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Audi: R8 News

 
Old 01-13-2010, 12:26 PM
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Updated pics of the e-Tron...


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Old 01-13-2010, 12:27 PM
  #362  
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From Autoblog...

Audi is serious about EVs. Over the last four months, the four-ringed automaker has put out three (well, really 2.5) electric vehicle concepts: the first e-tron in Frankfurt, a repainted, slightly modified version in LA, and now this, the third e-tron – easily the best iteration to date.

Slightly shorter yet just as wide as its predecessors, the Motown e-tron is a refined version of the concepts that came before it, with electric motors driving each wheel and putting out a total of 204 horsepower and 1,955 pound-feet of torque (through some creative mathematics).

Comprised of an aluminum spaceframe coupled with a smattering of carbon fiber bodywork, the e-tron tips the scales at 2,976 pounds (550 pounds less than the previous concepts). With its reduced weight, more refined packaging and reworked drivetrain, the e-tron hits 60 mph in 5.9 seconds and – more tellingly – dispatches the run from 37 to 75 in 5.1 seconds. Audi claims the e-tron can run on a single charge for 155 miles after topping up from a 230-volt socket for 11 hours.

Along with a reworked interior, a new heat pump to boost efficiency and adaptive headlamps that modify their brightness and direction based on weather and steering input. Naturally, Quattro is part of the package, with the torque-vectoring all-wheel-drive system splitting the power 40:60 front-to-rear.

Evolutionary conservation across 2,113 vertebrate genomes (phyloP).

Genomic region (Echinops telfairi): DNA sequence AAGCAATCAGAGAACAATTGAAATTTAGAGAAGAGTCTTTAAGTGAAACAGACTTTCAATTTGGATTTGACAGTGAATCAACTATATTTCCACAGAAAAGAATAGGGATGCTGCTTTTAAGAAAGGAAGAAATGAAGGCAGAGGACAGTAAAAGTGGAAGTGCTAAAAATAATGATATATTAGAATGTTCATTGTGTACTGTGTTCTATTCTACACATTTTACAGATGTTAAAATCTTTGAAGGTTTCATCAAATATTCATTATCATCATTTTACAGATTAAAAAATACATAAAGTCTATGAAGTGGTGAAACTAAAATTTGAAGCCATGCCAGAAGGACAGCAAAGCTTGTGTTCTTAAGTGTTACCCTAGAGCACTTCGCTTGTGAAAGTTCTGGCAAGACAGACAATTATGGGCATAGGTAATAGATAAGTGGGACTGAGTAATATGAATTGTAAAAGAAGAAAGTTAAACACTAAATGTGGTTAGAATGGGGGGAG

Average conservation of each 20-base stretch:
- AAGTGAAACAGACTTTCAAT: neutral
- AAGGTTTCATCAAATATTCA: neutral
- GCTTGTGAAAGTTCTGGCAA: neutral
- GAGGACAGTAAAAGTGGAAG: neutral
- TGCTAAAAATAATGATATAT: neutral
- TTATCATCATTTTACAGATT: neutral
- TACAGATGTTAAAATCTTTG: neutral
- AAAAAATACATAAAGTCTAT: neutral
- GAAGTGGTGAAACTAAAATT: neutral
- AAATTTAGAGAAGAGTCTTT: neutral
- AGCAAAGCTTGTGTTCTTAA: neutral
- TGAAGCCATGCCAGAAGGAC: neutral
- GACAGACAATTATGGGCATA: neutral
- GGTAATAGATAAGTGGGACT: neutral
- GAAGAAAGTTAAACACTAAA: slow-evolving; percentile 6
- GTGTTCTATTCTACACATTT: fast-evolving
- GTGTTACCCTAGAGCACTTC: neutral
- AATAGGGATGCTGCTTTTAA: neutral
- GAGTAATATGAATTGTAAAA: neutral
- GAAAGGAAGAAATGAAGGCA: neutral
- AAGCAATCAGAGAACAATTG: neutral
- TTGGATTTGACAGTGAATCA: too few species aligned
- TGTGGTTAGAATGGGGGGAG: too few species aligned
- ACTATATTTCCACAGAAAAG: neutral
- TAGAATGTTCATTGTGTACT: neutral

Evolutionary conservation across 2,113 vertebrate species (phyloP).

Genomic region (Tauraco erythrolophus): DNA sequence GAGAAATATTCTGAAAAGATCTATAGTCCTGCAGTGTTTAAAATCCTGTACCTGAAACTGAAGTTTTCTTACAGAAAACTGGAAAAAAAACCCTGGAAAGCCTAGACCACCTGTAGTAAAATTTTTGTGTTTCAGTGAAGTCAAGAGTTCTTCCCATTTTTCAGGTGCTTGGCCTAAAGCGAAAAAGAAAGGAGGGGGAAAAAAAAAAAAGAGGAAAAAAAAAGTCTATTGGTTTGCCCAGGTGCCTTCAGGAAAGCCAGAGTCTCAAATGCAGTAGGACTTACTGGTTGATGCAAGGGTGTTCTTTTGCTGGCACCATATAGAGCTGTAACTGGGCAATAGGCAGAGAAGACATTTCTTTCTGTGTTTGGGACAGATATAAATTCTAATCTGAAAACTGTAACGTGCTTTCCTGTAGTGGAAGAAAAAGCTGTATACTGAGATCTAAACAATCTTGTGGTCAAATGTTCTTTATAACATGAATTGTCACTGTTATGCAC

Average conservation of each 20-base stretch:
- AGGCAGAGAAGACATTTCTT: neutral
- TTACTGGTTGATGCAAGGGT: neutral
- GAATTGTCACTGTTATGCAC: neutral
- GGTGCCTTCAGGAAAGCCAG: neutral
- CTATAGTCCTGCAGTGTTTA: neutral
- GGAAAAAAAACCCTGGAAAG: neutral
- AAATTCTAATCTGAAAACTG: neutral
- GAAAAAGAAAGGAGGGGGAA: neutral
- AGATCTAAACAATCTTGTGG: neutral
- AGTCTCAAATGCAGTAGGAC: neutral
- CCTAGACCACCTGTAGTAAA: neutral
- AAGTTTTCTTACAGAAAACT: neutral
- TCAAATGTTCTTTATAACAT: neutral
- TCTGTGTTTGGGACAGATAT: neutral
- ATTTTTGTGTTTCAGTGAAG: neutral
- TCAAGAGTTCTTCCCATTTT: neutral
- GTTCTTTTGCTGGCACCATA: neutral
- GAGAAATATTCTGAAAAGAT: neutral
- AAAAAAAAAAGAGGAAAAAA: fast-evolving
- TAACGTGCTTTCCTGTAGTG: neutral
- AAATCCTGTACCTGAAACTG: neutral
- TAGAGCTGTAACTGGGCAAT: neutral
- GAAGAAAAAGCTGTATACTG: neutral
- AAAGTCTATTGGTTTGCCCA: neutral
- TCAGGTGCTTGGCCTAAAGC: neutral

Audi restated that a production version of the e-tron will go on sale in late 2012, and this most recent concept is a clearer indication of what we'll see on the road in two year's time. Not only that, but Audi insists that the name "e-tron" will be a brand within the brand – like Quattro is today – and that means more e-tron-equipped models are most definitely in our future.
http://www.autoblog.com/2010/01/11/d...-drei-w-video/
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Old 01-13-2010, 12:57 PM
  #363  
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I with the e-tron would die.
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Old 01-13-2010, 10:15 PM
  #364  
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Old 01-14-2010, 08:42 AM
  #365  
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Wheels
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Old 01-14-2010, 09:25 AM
  #366